Home Tour: A Minimalist House In New Delhi That Combines Modern Art With French Flair
Amid the vibrant houses of New Delhi, India, lies a decidedly minimalist abode. The combination of clean lines against the vibrant chaotic beauty of India becomes less surprising when you realise that the dwelling was the brainchild of the Parisian design house, Liaigre.
The French firm’s first project in India, this house is featured in Liaigre: Creation 2016-2020, a new book published by Rizzoli in May. Penned by art historian Francoise-Claire Prodhon, the design tome chronicles key projects by Liaigre in the past five years. This storied brand has become synonymous with quiet luxury, realised in a muted palette and wonderfully elegant designs. Founded in the 1980s by Christian Liaigre, it is now bringing this very French aesthetic to the world under the stewardship of German designer and Liaigre creative director Frauke Meyer.
Meyer recalls when she first landed in New Delhi and understood the magnitude of the project, for which she worked on interior architecture and furniture design. “I stopped for a moment to appreciate my surroundings,” she explains. “It is difficult to say how I felt. There was certainly a great divide between the Indian and European cultures. It was quite difficult to imagine such a great and also modern project here in New Delhi.”
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Difficult but clearly not impossible, largely because Liaigre is known for its fresh and elegant approach, which has become the essence of the brand. The New Delhi owners chose to work with them because they were hoping to find the luxury of simplicity in the middle of a city teeming with colours, and asked for nothing fussy or formal.
Meyer’s style is evident in the brown, cream and golden hues that grace the interior of this delightful home, where a flash of candyfloss pink from a chair, or a modernist sculpture by the pool, creates an element of surprise amid the sensual starkness. The tables were designed for the project and handmade in Morocco for the dining room, and crafted in gold brass in India for the reception rooms.
“In general, all the furniture was designed to respect the Indian culture, by only using the best silks and precious fabrics, and avoiding leather,” says Meyer. This was a major part of a brief that Meyer worked on with the owners, long before the first design was even sketched. “We understood that the house should represent the greatness of a family dynasty,” explains Meyer. “The heritage of great palaces in India was inspiring and certainly the starting point for our imagination.”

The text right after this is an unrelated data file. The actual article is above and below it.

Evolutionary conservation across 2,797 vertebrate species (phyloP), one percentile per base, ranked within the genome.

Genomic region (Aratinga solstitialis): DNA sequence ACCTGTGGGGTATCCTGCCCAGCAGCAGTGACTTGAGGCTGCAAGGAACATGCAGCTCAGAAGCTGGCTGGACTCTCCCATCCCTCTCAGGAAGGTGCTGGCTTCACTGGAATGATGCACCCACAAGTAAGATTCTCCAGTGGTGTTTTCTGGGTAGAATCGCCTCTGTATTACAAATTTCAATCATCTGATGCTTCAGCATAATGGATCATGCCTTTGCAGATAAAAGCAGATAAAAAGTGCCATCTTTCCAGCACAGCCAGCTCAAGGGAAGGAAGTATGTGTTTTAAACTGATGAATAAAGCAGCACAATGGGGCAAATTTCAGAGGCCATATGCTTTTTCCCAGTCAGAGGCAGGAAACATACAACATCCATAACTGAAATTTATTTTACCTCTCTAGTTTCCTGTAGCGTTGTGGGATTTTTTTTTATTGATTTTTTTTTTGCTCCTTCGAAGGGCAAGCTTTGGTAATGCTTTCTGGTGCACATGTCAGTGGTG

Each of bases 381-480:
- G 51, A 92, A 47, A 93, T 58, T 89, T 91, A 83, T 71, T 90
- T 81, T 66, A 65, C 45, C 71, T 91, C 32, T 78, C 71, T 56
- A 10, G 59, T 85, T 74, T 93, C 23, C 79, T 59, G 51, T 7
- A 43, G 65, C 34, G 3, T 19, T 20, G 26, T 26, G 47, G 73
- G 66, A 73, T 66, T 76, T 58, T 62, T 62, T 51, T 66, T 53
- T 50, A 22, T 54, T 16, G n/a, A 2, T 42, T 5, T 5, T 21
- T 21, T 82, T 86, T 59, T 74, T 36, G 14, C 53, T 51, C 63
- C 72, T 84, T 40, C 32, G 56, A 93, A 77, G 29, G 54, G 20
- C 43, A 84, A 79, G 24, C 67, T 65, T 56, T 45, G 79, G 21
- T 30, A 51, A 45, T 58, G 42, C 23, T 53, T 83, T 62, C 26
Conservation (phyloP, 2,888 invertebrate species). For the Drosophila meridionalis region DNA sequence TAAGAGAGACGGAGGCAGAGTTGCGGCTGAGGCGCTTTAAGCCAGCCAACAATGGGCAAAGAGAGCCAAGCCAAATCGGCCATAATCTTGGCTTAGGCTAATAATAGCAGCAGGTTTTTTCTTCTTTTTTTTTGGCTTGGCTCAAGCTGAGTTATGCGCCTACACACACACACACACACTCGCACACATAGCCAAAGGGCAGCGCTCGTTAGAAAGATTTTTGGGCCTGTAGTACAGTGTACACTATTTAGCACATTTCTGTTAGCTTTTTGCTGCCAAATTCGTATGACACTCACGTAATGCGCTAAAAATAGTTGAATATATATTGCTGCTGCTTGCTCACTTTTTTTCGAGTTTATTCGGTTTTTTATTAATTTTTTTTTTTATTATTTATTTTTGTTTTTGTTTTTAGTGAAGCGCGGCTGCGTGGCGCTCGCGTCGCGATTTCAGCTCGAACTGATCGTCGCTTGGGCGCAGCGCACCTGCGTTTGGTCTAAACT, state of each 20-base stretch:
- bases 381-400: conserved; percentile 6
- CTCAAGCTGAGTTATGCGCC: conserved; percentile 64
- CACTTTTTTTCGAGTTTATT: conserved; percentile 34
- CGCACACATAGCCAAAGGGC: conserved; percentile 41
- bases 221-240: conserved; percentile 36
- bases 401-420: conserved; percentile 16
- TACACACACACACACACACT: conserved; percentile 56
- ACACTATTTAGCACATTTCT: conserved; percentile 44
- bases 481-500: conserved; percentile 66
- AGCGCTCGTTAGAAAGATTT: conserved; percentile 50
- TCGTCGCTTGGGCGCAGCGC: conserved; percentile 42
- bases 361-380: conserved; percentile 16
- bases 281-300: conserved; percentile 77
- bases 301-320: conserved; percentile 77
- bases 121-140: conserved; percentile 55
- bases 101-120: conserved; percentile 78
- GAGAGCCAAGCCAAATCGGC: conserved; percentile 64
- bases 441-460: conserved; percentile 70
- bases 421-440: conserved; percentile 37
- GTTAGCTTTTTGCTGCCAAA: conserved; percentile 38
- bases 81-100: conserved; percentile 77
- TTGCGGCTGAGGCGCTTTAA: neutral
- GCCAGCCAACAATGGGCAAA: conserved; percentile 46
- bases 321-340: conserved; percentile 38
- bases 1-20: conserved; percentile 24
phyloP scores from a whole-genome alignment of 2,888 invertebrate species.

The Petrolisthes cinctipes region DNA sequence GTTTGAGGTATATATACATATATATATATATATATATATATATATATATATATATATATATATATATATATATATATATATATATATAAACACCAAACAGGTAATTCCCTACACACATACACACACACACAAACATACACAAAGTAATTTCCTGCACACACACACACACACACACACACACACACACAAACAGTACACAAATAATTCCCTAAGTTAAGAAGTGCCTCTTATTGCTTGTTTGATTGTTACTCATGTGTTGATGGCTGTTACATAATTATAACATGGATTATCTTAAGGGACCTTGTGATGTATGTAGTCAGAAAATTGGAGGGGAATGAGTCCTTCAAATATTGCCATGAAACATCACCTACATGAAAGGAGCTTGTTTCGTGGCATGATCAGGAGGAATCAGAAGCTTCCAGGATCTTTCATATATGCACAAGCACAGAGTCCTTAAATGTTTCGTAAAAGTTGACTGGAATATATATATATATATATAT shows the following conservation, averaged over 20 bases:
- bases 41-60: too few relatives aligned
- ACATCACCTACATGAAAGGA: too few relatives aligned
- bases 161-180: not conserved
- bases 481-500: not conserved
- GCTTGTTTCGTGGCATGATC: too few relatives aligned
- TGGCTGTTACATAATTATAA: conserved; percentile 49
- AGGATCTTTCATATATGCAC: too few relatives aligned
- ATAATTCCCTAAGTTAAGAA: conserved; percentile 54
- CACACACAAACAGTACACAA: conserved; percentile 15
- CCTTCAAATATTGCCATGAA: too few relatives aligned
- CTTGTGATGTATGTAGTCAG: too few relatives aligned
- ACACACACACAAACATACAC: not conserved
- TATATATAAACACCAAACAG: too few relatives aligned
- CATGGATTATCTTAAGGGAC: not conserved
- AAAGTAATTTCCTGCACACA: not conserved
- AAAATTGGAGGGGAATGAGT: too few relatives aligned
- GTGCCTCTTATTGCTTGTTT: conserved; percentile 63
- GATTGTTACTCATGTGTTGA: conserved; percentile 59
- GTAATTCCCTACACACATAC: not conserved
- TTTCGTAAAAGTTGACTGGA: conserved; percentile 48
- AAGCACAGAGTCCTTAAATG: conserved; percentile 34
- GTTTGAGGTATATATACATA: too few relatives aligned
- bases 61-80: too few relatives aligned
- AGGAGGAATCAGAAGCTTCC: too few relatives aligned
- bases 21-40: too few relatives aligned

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The kitchen with its rounded marble dining table and muted colours is one of the more immediately impressive rooms, although it competes with the sleek drawing room and wonderfully photogenic pool area. However, for Meyer, the most interesting and challenging section to work on was the pooja (prayer) room.
“It did definitely catch our curiosity and I liked this spiritual place, and I loved designing it,” explains Meyer. “Although the section I’m particularly satisfied with must be the pavilion with its sliding patterned screens. It really is a wonderful place to be in.”
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As a German designer living in Paris, Meyer wasn’t raised in the heat or colour of India. She speaks about how different it is designing a home such as this one, compared to those in Western Europe, where most of her work had taken place up until now.
“The constraints are different,” she says. “People are searching for shadow, so avoiding the direct sun becomes part of the design and the decoration. Partitions with a pattern inspired by local silver lace work, filter the sun, as do flowing curtains that move with the breeze. In addition, the roof needed to overhang much more than it would have in a colder climate, and light-shading screens are everywhere.”
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As well as tapping into the need to avoid the daytime glare, Meyer’s personal relationship with India deepened over the course of the project. “To be honest, I was sceptical about quality of the craftsmanship at the beginning, but I learnt that I was completely wrong,” she says. “The project manager had a great sense of humour and a strong hand, and the result of the work was just amazing. During this time, we were finishing a project in Switzerland and I was travelling from New Delhi to St. Moritz; I am not sure which of the two was more outstanding in terms of quality.”
Work on the house took nearly eight years to complete and as a result, Meyer had to update the project while on the job. The family comprises a couple and their children; over the course of nearly a decade, the brief naturally changed.
“The owners wanted to have their room very close to the kids’ at the beginning,” explains Meyer. “As the works progressed, the kids became teenagers. Being close to the parents’ room, as well as a few other things, no longer made sense. Considering the monumental size of the project and the duration of the works, we had to be agile enough to adapt to those evolutions and break away from the original brief.”
The result is more beautiful than even Meyer could have imagined, and the property quickly became renowned in New Delhi. “I believe the family members live a very fulfilling and joyful life in their home, combining social obligations and private moments. Our job is to contribute to the happiness and well being of the people who live in this house, who have entrusted us to turn their dream into reality.”
The June-July 2020 issue of Tatler Homes Singapore is available with our compliments on Magzter